Posted September 14, 2011 2:12 pm by with 1 comment

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In a move that mirrors a Twitter follow and also allows for a new type of content publishing and sharing that gives the look of Google+ in many ways, Facebook is further remaking itself to act like others.

While this sounds like a copycat move (and let’s face it, it is in response to the competitive pressures that the social network has faced in recent months) it’s smart for Facebook to introduce this kind of offering.

The Facebook blog describes the subscribe offering like this.

Until now, it hasn’t been easy to choose exactly what you see in your News Feed. Maybe you don’t want to see every time your brother plays a game on Facebook, for example. Or maybe you’d like to see more stories from your best friends, and fewer from your coworkers.

You also couldn’t hear directly from people you’re interested in but don’t know personally—like journalists, artists and political figures.

With the Subscribe button, we’re making it easier to do both. In the next few days, you’ll start seeing this button on friends’ and others’ profiles. You can use it to:

1. Choose what you see from people in News Feed
2. Hear from people, even if you’re not friends
3. Let people hear from you, even if you’re not friends

So to summarize, you can now follow people like on Twitter and they can follow you without declaring a false friendship. That’s a good thing. Now, it opens up a whole other avenue for content to be created a shared through Facebook’s social graph and that’s good as well.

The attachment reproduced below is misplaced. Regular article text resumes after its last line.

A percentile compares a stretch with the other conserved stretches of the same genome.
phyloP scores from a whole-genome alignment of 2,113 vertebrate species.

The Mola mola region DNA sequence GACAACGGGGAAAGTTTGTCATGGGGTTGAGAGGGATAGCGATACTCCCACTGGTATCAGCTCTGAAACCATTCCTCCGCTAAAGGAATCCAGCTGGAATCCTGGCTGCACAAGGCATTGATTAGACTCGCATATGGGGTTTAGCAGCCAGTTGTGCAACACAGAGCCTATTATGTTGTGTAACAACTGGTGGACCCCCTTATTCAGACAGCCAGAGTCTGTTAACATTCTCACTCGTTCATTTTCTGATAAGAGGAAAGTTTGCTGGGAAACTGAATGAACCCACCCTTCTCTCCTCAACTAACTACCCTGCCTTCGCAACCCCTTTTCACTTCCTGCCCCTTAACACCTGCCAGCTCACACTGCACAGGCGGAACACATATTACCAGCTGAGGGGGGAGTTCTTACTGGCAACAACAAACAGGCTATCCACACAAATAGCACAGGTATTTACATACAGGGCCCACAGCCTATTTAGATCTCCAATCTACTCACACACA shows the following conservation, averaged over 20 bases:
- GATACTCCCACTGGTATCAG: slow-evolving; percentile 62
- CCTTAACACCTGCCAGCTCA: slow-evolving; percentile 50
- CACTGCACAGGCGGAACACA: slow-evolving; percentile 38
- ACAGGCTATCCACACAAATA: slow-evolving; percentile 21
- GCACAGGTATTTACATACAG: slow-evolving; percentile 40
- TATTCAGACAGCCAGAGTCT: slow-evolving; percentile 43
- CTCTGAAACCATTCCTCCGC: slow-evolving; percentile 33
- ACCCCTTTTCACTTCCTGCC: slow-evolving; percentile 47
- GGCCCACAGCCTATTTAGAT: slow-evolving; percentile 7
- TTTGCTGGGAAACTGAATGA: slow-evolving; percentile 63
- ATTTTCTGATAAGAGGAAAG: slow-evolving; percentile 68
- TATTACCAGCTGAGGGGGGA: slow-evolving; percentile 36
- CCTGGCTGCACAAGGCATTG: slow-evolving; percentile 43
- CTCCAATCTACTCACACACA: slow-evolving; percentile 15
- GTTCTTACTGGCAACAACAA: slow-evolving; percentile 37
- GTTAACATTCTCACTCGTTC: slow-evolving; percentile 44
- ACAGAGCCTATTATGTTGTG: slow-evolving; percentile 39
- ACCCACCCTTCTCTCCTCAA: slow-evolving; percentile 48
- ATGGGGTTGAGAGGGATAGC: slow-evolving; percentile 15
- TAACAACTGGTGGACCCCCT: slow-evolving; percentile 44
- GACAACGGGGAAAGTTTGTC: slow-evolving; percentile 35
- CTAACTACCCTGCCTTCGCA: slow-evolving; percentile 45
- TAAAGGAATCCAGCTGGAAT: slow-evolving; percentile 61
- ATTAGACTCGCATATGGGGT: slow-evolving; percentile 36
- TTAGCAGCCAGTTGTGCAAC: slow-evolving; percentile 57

What’s not so good is that as each service starts to look more and more like each other it will be up to the end user to determine who wins here. The early bets would have to be on Facebook because most people have so entrenched their social media lives in the site that they have less incentive to leave if they can do everything inside Facebook.

What’s also going to be interesting is just how the adoption rates go for Facebook beyond the tech crowd. Robert Scoble is already foaming at the mouth over this option so be ready for his attempt to corner the early goings on in the new race for your identity online.

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Back to the offering. Users can now throttle what they see in updates from people which doesn’t sound so appealing to me since I may actually filter out something important based on some parameter that I may not even control. That is still to be determined.

You can also follow people without being their friend. By subscribing you are allowing their public updates to come to you. Of course, the reverse case exists in that the only way to get those results is to allow people to subscribe to your public feed.

Admittedly this is all pretty neat but at the same time it is starting to feel like social media TMI creep is happening at an accelerated pace. I for one can only absorb so much. From a marketing perspective the possibilities start to come to mind fast and furiously but how much can others keep up with while still having a job and a life (supposedly)?

These changes are coming soon to your Facebook account so keep an eye out for your chance to fulfill your vanity needs and see who will subscribe to your stuff and in what volume. Oh and if you want some entertainment read the comments on the Facebook blog post as people berate the company for not fixing what it already has. It’s an interesting read on many levels.

So what’s your take? Do you subscribe to this new option from Facebook?

  • Hello Frank. I’ve seen the roll out of this. And I must say, that on the other side of this is also the ‘unsubscribe’ function they had recently too. This allows me to have those annoyning church spam messages removed from my feed, because really, I have no interest in religious squabbles and the furthering of some Church agenda.